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The NBA has approved the sale of the Phoenix Suns and Mercury to Mat Ishbia.

PHOENIX (AP) — Mat Ishbia, a mortgage executive and former Michigan State guard, is the new majority owner of the Phoenix Suns and WNBA’s Phoenix Mercury, after the NBA’s board of governors approved his plan to buy out Robert Sarver’s controlling stake in those teams.

The league announced the approval on Monday night, stating that the transaction would be completed later this week. According to a person who spoke to The Associated Press on the condition of anonymity because the final decision had not yet been made public, the vote was 29-0, with the Cleveland Cavaliers abstaining.

On December 20, Ishbia agreed to the deal, which valued the Suns and Mercury at $4 billion. Ishbia and his brother Justin announced at the time that they would be acquiring more than 50% of the franchises, which included the entire stake in the embattled Sarver as well as some minority partner holdings.

Mat Ishbia will be the Suns’ governor, with Justin Ishbia serving as an alternate. They can now fill those roles just days before the NBA trade deadline on Thursday, with the Suns in the thick of the Western Conference playoff race.

Mat Ishbia is expected to be introduced at a news conference in Phoenix on Wednesday.

No other sale in NBA history has resulted in a $4 billion valuation of the franchise. Joe Tsai paid $3.3 billion for the Brooklyn Nets and Barclays Center in 2019, and Tilman Fertitta paid $2.2 billion for the Houston Rockets in 2017.

According to a person familiar with the situation, the sale was finalised just hours after Jason Rowley, the Suns’ president and CEO, decided to leave the team in anticipation of the leadership changes. That person, who spoke on the condition of anonymity because Rowley’s resignation was not made public, said Rowley’s departure was “shared internally” within the Suns organisation on Monday.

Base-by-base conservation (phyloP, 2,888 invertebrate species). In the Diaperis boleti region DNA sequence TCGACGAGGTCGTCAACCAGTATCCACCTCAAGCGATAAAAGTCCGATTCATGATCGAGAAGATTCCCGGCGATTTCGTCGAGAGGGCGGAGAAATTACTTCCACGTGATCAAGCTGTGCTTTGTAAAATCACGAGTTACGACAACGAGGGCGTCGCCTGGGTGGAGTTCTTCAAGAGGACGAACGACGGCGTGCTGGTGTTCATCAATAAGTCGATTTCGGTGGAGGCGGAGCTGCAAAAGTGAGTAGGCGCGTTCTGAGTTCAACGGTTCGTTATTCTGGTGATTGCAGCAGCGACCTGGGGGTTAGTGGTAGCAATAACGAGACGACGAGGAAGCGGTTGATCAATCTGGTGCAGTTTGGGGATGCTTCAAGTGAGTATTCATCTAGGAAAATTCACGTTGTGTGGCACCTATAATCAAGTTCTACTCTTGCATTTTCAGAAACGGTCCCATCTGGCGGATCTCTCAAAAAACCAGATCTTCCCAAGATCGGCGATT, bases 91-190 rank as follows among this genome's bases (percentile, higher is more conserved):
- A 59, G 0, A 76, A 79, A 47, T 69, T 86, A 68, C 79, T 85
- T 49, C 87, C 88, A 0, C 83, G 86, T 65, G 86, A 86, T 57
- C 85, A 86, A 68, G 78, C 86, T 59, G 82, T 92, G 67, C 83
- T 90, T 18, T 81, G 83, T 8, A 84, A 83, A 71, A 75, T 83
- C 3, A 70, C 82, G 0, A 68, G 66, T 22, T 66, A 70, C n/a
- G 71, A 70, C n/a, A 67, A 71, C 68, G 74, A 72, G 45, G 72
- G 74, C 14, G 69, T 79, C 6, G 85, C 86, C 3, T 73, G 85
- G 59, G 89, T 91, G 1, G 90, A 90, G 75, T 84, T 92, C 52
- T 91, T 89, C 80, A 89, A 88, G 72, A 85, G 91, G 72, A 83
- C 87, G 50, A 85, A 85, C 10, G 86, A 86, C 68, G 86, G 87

Mat Ishbia is the chairman, president, and CEO of United Wholesale Mortgage, which bills itself as the largest mortgage lender in the country. Before the transaction could be finalised, he had to successfully complete an NBA vetting process, and then the league’s other owners had to vote for or against the move.

His net worth was recently estimated to be slightly more than $5 billion by Forbes. Ishbia’s company went public in January 2021 and competes with Quicken Loans, which was founded and is led by Cavaliers owner Dan Gilbert.

Ishbia attended Michigan State and was a member of the Spartans’ NCAA championship team in 2000.

After an investigation revealed “workplace misconduct and organisational deficiencies,” the NBA suspended Sarver for one year and fined him $10 million in September.

The punishment came nearly a year after the NBA commissioned an investigation into allegations that Sarver had a history of racist, misogynistic, and hostile incidents during his nearly two-decade tenure as general manager.

Sarver then announced that he would be looking to sell the Suns and Mercury. He purchased the Suns for $401 million in 2004, setting an NBA record at the time.

Ishbia has previously been mentioned as a potential buyer of pro franchises, including the NFL’s Washington Commanders, and he is a major Michigan State donor.

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